You’re not a panda, so don’t expect to chomp down on a bamboo stock anytime soon. You can, however, enjoy the tender bamboo shoots that sprout beside the bamboo plant. Bamboo shoots are tasty organic vegetables that grow like weeds in hot climates. That means they don’t require fertilizers or dangerous pesticides to help them thrive. But beyond taste and dense nutrient profile, there are several other reasons to eat bamboo shoots.
All about bamboo shoots
Bamboo is one of the most versatile plants on the planet. It’s a sustainable building material, and the fastest growing plant on earth. In fact, it could easily replace all known woods, without having to obliterate entire bamboo groves or plantations to do so. It will even continue to grow after a harvest, and never require replanting.
While most people in the U.S. recognize bamboo’s industrial role, many are not aware that they are edible, a rich source of proteins, minerals, fiber, and are low in fat and sugars. In fact, Asians — particularly Chinese, Taiwanese and Japanese — have been eating bamboo for thousands of years because of the delicious crunchy texture and numerous health benefits.
Fresh or canned — what’s best?
Fresh shoots — if refrigerated and kept away from sunlight — can last for up to two weeks. If not stored properly, the shoots will develop a bitter taste. Bamboo shoots are available year-round, but the most delectable are the smaller fresh winter shoots, which you can generally find in Asian food stores.
Prior to cooking, fresh shoots must be blanched, boiled or soaked in water overnight, since some species contain toxins. Doing so will eliminate any danger of ingesting those toxins. Canned shoots, on the other hand, are perfectly safe. They make an excellent substitute for fresh shoots and come packed in water. However, they should be rinsed before eating. If you notice a “tinny” taste or funky odor, simply boil them in fresh water for a few minutes. Dried shoots need a longer soaking time and slow, separate cooking before adding to a recipe.
A great weight loss food
Bamboo shoots are low in calories, low in sugar, low in carbs and high in protein, which makes them an excellent weight loss food. A half cup of shoots contains a mere 20 calories. In addition, there are only three to four grams of carbohydrates per 100-gram serving. Their sugar content is less than most fruits and veggies with only 2.5 grams per 100 grams serving.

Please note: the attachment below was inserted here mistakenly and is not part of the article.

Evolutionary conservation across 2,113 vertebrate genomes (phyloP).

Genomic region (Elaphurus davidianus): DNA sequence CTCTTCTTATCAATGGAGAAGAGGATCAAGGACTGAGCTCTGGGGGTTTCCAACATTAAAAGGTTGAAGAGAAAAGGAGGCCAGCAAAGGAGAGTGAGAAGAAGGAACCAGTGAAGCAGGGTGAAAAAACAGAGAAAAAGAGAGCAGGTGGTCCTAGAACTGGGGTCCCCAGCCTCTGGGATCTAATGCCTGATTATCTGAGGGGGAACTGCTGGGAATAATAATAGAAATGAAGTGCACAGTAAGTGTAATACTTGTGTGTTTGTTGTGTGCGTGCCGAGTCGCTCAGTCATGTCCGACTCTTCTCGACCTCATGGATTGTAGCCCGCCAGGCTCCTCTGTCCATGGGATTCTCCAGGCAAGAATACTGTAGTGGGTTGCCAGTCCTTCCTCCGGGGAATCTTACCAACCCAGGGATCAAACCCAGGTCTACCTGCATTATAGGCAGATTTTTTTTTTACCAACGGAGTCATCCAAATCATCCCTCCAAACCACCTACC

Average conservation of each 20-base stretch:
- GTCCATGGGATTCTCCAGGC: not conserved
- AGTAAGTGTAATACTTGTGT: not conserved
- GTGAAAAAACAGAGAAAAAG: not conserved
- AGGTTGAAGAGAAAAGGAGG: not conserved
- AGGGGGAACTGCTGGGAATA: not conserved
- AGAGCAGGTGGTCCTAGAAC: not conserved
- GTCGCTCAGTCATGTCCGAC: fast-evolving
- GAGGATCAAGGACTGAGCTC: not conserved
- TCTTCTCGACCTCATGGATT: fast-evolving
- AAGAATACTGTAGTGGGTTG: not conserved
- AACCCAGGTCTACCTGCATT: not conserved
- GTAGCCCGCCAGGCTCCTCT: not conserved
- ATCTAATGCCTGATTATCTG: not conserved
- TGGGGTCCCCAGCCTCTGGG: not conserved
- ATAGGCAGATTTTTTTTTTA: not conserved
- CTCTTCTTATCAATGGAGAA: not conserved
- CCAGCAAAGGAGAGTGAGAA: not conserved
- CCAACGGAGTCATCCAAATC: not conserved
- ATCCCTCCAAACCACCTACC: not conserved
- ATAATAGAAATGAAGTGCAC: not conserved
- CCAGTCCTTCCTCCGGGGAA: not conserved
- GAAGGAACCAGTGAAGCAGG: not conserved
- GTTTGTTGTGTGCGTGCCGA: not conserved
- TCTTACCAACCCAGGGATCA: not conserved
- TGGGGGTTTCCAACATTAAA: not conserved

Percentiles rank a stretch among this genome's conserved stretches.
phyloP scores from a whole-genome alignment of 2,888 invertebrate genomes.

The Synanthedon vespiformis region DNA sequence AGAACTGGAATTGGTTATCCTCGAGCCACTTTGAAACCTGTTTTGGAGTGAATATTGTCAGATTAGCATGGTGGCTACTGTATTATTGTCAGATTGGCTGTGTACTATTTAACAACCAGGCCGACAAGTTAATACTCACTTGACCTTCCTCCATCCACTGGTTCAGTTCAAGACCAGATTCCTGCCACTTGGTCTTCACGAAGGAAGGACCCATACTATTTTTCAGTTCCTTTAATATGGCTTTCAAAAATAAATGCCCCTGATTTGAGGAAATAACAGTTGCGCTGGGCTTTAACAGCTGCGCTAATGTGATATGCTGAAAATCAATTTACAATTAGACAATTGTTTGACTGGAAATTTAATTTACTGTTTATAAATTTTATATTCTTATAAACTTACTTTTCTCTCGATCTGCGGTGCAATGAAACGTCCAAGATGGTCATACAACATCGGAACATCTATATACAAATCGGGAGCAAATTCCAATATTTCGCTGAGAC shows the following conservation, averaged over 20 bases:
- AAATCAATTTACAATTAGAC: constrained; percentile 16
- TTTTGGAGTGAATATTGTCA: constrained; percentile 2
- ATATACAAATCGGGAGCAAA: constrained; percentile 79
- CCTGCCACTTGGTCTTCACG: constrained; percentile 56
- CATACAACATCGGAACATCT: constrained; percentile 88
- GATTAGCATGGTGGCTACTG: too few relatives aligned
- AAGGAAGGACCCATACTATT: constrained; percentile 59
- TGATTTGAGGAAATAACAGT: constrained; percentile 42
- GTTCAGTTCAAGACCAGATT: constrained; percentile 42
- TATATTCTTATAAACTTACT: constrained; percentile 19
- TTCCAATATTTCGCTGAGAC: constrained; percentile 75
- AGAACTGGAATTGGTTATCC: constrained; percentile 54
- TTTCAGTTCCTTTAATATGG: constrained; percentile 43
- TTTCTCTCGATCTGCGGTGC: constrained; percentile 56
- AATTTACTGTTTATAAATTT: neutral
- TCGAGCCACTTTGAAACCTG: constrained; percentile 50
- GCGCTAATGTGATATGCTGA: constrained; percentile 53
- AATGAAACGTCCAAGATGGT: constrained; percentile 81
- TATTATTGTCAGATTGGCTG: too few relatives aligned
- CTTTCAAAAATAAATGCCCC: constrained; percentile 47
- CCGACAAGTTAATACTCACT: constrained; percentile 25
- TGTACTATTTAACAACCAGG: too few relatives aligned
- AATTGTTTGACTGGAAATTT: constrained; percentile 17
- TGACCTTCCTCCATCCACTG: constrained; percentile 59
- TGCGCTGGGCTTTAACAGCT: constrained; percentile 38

Bamboo shoots also contain lignans, phytochemicals that support a healthy body weight. Research from Laval University in Quebec found that women with a diet high in lignans had a significantly lower body fat mass.
Shoots absorb whatever flavor they are cooked in, making them an excellent low-carb alternative in stews or soups. Their crunchy texture makes them perfect for pickling and ideal for topping salads. Moreover, bamboo shoots are satisfying for anyone who likes to snack, because they’ll keep you satiated without adding too many calories.
Helps lowers cholesterol
Eating bamboo shoots is also helpful in decreasing LDL cholesterol, suggests research. That’s the “bad” cholesterol, which contributes to plaque in the arteries, making them less flexible and clogged. A Washington State University study evaluated eight women, ages 21 to 23 years old. They received a fiber-free diet, a diet containing 25 grams of cellulose and a diet containing 360 grams of bamboo shoots. Each diet segment lasted six days.
At the end of each diet, blood was drawn to measure cholesterol levels, amongst other things. Researchers found that compared to the high-fiber diet, the bamboo shoot diet lowered total cholesterol and LDL cholesterol. And compared to the fiber-free diet, the bamboo shoot diet decreased the atherogenic index (a marker for cardiovascular disease).
Rich in potassium
Foods that are rich in potassium are important in managing high blood pressure. Potassium lessens the effects of sodium. So, the more potassium you eat, the more sodium you’ll lose through your urine. Potassium also helps your blood vessel walls relax, which helps further lower blood pressure.